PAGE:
Those actions last year were one catalyst to a year-long Dispatch investigation of the drug-supply chain that help prompt numerous reforms by lawmakers and an order from Medicaid to the managed-care companies that operate the program to terminate its contracts with pharmacy benefit managers and implement new, more transparent ones by January 1.

State Rep. Scott Lipps, R-Franklin, called CVS Caremark’s actions “a travesty” and said the company has betrayed taxpayers. Lipps, vice chair of the House Finance Committee, said he will draft a bill carving out pharmacy benefit managers altogether if the five companies that oversee the care for Medicaid patients don’t take action.

“We are no longer going to accept the tail wagging the dog,” he said. “I am holding the managed care companies responsible for doing something and if they don’t I will put forward a bill to carve out (pharmacy benefit managers) and I will get a bill passed.”

There are five companies that manage the care for the more than 3 million poor Ohioans on Medicaid. CVS Caremark is the pharmacy benefit manager hired by four of the five managed care plans to keep drug costs in check.

These revelations come after a year-long project by the Dispatch called Side Effects, which has focused on PBMs and their impact on drug prices. They have significant impact on the prices all of us pay for drugs.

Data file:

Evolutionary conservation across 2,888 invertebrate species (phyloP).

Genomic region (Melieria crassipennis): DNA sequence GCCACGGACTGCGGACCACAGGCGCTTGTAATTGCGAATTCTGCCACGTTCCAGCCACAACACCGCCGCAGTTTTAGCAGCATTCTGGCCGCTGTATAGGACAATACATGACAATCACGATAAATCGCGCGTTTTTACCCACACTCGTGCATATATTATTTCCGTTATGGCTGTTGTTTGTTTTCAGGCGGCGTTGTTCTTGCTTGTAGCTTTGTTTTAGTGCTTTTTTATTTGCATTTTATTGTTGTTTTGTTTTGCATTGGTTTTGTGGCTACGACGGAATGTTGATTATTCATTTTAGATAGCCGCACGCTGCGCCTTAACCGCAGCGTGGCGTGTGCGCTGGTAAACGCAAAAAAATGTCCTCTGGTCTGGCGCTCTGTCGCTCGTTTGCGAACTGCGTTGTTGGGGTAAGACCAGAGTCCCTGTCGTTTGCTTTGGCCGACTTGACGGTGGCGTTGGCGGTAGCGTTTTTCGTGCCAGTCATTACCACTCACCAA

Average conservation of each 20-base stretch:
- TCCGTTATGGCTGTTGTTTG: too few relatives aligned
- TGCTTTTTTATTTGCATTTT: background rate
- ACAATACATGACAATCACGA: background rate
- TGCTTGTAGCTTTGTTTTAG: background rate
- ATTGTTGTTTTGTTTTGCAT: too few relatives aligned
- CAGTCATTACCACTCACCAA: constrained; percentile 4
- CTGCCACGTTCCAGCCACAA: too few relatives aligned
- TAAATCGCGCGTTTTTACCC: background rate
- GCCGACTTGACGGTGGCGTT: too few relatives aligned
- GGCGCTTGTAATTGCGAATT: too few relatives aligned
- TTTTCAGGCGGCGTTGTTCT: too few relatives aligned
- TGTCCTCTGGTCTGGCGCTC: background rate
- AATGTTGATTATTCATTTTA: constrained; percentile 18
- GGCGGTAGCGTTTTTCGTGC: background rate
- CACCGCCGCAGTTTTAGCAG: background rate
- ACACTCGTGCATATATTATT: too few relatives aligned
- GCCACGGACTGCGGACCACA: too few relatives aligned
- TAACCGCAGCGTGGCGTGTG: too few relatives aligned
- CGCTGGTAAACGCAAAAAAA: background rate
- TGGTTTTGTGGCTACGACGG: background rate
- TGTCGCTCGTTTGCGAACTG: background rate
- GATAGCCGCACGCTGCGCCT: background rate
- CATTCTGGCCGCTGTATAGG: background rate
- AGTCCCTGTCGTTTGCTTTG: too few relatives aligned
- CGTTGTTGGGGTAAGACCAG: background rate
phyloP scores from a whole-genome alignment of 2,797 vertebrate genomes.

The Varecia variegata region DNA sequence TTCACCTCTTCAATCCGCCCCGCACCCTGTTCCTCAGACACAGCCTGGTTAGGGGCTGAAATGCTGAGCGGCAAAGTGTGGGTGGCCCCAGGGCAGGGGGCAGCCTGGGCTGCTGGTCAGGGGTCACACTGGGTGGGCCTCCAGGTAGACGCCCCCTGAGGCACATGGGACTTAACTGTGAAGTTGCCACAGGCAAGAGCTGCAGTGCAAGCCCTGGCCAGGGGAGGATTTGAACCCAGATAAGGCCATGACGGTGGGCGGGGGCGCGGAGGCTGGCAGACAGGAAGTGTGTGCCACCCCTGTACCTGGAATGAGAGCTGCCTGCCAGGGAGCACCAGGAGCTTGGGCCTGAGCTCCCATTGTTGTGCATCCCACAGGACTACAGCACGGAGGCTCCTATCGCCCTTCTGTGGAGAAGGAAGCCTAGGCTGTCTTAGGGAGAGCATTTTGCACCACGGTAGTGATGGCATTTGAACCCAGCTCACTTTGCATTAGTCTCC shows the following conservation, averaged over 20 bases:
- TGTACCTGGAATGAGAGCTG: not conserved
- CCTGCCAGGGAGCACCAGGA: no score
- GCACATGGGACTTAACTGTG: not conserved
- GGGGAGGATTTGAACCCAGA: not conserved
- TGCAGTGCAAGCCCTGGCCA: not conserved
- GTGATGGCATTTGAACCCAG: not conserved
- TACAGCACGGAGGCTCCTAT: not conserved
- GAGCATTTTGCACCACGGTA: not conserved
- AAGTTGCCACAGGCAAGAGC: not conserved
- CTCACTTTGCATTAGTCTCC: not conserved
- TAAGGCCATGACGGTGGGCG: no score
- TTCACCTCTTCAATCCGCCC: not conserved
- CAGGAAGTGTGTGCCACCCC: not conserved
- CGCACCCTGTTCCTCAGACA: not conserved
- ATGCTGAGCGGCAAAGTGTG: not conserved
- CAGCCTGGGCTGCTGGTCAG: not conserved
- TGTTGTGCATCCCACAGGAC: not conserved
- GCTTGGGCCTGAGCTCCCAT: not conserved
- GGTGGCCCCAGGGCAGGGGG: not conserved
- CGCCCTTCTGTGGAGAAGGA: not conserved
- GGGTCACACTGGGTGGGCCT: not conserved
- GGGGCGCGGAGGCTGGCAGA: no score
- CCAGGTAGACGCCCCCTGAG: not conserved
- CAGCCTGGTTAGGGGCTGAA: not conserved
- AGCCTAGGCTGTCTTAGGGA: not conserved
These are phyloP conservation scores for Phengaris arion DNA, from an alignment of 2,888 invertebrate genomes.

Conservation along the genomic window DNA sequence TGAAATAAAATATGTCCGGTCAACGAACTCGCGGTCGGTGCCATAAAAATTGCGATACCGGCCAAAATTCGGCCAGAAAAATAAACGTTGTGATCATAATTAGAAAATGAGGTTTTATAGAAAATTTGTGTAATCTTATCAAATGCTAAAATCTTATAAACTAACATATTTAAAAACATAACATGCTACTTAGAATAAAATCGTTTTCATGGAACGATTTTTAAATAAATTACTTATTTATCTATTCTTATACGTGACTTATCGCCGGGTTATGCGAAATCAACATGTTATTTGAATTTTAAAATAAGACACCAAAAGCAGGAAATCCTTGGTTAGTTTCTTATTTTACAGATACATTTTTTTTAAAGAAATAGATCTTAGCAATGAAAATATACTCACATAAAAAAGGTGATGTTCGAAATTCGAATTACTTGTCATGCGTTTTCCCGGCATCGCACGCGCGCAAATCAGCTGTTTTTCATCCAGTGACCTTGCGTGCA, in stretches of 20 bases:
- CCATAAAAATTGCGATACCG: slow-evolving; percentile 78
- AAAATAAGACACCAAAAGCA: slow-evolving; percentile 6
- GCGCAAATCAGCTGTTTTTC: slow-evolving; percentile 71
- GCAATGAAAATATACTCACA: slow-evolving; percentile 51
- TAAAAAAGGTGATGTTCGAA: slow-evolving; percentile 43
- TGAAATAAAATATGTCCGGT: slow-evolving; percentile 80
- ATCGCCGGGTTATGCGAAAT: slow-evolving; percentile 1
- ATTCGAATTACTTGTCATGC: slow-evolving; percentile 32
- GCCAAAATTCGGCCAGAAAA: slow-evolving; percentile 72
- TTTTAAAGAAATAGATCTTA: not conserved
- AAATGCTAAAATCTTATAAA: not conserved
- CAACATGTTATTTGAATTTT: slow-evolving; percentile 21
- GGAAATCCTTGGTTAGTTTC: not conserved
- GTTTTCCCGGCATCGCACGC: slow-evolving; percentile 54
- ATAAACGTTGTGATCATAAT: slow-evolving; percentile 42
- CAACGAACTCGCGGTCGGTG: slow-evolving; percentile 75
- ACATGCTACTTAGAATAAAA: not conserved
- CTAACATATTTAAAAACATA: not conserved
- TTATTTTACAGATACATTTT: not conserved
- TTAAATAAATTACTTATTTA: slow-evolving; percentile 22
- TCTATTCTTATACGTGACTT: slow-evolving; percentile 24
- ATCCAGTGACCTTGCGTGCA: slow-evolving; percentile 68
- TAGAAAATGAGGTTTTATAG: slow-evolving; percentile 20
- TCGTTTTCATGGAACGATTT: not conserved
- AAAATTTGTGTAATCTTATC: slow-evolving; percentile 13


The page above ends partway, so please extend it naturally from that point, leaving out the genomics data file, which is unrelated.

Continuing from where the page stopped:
Pharmacy benefit managers have surged in power in the marketplace over the past 15 years. They now earn $400 billion annually by being the middleman in the drug-supply chain.

They make significant money by negotiating one price with drug manufactures and then another price they pay to pharmacists to dispense those drugs. The difference in those numbers is called the spread.

The PBMs also charge pharmacists fees to process prescriptions, usually under 50 cents a prescription.

The Dispatch earlier this year analyzed data from 40 pharmacies across Ohio that found CVS Caremark charged Medicaid 12 percent more for drugs in 2017 than it paid pharmacies. An audit commissioned by Medicaid determined the spread to be 8 percent. It found PBMs took $224 million in spread to manage prescriptions for Medicaid in one year, three to six times the standard rate.

Medicaid plans to have a more transparent pass-through model in January 1. Betti said the pass-through model will allow Medicaid to review the reimbursements to pharmacists and question PBMs if auditors see swings in prices.